By Yohuru Williams and Steven Singer
Nearly 18 years ago in his 1997 State of the Union address, President Bill Clinton urged Americans to prioritize education. He suggested beginning with building respect for the teaching profession. To “have the best schools,” he observed, “we must have the best teachers.” He continued, “most of us in this chamber would not be here tonight without the help of those teachers.”
Despite Clinton’s eloquence, respect for the teaching profession steadily declined due primarily to a narrative of failure constructed by the proponents of corporate education reform. They consistently blame the power of teachers’ unions and teacher tenure for society’s woes. They use both as a justification to construct a multi-billion dollar industry to standardize and privatize our public schools.
For the most part, the mainstream media has been reluctant to challenge this narrative and point to the real obstacles that exist for teachers. Such is the case with a recent article in The Atlantic by Alia Wong entitled “Using the Restroom – a Privilege If You’re a Teacher” that completely misses the point of a recent survey highlighting some of the substantive issues facing the nation’s teachers.
Tens of thousands of professionals responded to the 2015 survey. The survey was conducted collaboratively by two groups: the Badass Teachers Association, a grassroots network of more than 55,000 educators, parents and students and the American Federation of Teachers, the nation’s second largest teachers union. The survey yielded shocking results that powerfully illustrate the collateral damage of the “test and punish” environment engulfing public education. This includes such serious allegations regarding workplace conditions that it prompted a meeting between the authors and the U.S. Department of Education. A team of educators working with both BATS and the AFT launched the 80 plus question survey in April. Some 91,000 public school teachers responded and 31,000 completed the survey. The unprecedented response revealed that there are indeed major problems with our current education policy and its impact on education practitioners.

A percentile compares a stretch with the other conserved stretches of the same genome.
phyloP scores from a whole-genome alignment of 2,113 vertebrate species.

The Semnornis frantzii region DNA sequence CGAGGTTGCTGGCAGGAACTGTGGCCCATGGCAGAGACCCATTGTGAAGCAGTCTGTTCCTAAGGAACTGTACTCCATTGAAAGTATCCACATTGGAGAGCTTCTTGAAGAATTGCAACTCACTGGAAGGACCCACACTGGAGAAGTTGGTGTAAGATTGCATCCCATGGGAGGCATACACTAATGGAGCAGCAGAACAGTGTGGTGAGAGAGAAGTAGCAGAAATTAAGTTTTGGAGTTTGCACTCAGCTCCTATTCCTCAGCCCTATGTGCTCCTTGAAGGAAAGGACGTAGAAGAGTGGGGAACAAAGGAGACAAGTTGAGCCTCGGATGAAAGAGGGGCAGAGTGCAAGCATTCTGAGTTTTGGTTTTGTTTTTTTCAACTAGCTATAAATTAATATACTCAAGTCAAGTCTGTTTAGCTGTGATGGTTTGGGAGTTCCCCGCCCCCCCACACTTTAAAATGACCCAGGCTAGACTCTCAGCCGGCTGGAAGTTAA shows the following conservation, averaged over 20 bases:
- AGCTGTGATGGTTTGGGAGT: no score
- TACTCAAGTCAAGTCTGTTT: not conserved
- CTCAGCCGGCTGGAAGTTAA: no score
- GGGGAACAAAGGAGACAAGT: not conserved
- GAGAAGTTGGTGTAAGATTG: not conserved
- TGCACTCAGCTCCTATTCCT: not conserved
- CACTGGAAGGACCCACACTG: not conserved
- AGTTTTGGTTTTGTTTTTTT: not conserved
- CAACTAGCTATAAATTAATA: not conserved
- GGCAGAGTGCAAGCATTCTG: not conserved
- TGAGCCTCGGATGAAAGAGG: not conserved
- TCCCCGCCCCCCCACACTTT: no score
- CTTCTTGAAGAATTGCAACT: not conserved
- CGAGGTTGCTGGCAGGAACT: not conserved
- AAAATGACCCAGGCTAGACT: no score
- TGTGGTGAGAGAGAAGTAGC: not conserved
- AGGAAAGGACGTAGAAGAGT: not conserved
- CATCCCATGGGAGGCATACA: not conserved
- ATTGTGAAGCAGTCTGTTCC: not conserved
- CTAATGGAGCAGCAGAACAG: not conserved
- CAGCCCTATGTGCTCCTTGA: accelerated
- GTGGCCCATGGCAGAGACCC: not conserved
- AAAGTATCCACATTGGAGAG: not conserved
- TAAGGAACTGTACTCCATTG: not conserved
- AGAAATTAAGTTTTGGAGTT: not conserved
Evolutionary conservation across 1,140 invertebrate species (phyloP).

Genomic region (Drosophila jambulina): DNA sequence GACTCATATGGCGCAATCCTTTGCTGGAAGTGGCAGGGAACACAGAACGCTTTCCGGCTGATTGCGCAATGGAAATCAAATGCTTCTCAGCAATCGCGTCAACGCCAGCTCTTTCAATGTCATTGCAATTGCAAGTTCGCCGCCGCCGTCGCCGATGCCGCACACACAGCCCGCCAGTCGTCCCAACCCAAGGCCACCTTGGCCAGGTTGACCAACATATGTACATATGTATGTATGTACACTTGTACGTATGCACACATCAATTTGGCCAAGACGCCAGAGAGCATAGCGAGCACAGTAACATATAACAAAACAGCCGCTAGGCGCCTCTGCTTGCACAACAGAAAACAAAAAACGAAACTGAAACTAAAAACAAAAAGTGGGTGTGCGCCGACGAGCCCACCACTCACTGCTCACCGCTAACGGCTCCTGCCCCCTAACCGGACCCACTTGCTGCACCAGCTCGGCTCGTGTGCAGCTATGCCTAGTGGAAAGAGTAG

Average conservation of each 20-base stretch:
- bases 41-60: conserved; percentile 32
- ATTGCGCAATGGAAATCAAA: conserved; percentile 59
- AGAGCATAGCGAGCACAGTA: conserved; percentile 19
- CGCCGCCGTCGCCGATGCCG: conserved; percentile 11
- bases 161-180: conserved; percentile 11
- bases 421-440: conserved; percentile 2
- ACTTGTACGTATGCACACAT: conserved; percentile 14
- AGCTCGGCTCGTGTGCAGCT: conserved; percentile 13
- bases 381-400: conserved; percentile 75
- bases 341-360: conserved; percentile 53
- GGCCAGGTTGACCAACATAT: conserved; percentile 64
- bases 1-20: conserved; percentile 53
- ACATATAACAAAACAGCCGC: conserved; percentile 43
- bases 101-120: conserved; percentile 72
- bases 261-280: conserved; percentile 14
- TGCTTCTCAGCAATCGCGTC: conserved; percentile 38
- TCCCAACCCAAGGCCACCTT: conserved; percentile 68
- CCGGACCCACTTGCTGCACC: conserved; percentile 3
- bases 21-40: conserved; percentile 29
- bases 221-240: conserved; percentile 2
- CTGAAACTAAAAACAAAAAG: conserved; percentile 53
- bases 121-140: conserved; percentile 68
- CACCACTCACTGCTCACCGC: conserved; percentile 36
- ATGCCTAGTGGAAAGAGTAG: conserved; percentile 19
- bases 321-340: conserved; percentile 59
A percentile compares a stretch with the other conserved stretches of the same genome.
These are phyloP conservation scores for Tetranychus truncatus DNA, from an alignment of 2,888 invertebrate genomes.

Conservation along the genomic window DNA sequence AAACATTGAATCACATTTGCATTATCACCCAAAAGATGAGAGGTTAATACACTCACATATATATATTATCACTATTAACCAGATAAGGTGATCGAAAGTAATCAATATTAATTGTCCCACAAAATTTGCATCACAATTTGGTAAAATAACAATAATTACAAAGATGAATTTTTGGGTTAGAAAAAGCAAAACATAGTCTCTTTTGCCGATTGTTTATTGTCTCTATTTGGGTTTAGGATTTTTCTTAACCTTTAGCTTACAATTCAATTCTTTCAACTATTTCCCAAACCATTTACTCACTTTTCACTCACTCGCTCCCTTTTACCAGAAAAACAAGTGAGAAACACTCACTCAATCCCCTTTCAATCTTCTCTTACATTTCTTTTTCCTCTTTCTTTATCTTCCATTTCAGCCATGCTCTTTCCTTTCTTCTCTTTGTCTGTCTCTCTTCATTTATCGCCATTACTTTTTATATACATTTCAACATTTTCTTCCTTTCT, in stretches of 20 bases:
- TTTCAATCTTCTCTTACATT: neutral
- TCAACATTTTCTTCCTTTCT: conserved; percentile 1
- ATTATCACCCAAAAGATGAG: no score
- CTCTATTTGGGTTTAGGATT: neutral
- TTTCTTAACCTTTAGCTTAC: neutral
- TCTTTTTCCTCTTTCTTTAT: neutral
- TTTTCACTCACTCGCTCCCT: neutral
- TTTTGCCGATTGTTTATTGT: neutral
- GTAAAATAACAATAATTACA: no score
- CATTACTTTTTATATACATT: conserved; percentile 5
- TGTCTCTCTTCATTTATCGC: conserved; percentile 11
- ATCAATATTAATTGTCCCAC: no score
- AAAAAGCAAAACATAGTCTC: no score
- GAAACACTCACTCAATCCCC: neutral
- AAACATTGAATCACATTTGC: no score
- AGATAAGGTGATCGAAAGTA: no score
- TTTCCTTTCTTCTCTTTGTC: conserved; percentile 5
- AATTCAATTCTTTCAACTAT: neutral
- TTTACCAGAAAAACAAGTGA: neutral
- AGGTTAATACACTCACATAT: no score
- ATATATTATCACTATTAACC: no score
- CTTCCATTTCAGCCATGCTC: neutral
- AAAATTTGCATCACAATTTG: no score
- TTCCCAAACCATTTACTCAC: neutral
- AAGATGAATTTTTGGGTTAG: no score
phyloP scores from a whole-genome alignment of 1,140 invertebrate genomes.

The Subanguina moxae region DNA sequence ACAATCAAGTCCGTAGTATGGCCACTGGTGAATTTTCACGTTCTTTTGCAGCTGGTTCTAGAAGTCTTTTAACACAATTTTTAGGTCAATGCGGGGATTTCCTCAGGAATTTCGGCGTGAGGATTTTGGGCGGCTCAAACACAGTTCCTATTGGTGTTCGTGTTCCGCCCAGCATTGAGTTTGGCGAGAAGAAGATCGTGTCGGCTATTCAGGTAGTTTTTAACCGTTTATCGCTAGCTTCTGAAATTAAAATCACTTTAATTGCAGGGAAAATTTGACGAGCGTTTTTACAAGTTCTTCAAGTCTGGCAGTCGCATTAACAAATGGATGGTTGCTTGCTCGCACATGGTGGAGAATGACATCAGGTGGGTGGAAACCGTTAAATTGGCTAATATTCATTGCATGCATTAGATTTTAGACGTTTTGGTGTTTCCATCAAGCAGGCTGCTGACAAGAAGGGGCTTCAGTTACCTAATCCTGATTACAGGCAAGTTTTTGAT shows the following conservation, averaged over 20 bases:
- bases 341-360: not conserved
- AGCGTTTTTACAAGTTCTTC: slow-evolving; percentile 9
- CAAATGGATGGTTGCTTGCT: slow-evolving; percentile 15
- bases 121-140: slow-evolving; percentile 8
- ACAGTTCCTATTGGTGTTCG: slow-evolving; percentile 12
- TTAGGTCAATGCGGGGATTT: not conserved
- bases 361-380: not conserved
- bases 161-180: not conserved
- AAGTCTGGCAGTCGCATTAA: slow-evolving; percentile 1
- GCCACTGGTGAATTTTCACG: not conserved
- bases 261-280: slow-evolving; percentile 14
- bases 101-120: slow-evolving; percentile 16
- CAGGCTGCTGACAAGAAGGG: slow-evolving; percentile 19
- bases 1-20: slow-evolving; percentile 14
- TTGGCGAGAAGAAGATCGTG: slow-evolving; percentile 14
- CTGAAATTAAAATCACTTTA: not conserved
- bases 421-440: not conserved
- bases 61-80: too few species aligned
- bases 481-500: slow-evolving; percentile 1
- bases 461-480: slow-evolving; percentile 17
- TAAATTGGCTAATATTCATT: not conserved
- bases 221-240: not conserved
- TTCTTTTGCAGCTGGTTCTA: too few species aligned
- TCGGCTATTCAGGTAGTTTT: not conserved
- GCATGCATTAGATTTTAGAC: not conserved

Perhaps, the most startling revelation from the survey is what prompted it to be conducted in the first place – the increasing incidence of teachers and administrators who committed suicide due to bullying and abuses stemming from national school policy and other work place stressors. These are often the hidden casualties in the war on public education.
In October of 2010, for example, a California elementary school teacher named Rigoberto Ruelas, Jr. took his own life after the Los Angeles Times published a report labeling him a “less effective teacher.” Despite the fact that students and parents praised Ruelas, who taught in one of poorest schools in his district and who also was born, raised and continued to live in area where his school was located, the Times targeted him among other so-called “less effective” teachers as part of a major propaganda campaign. Publishing their names and ranking them according to their students’ test scores was supposed to encourage “reform”.
The Ruelas case is far from an isolated incident. Just last month, a New York City principal under investigation for altering Common Core test scores, killed herself by jumping in front of a subway car.
If U.S. teachers are the proverbial canary in the coalmine, then we may already be too late. Pressures related to high stakes testing are not the only stresses educators face. Teachers also reported significant bullying and hostility from city officials and administrators. Equally disturbing were reports concerning the infamous teacher jails where educators can languish for months under conditions, leaving them “broken, depressed,” and “suicidal, according to one California teacher observer. Statements recently made by New Jersey Governor and Republican Presidential Candidate Chris Christie reveals the scope of the problem. He said he would like to punch the national teachers union in the face. Rather than enjoying esteem as valued members of the communities they serve, educators have become convenient scapegoats. They fight on multiple fronts to provide their students a superior education and make a stable living.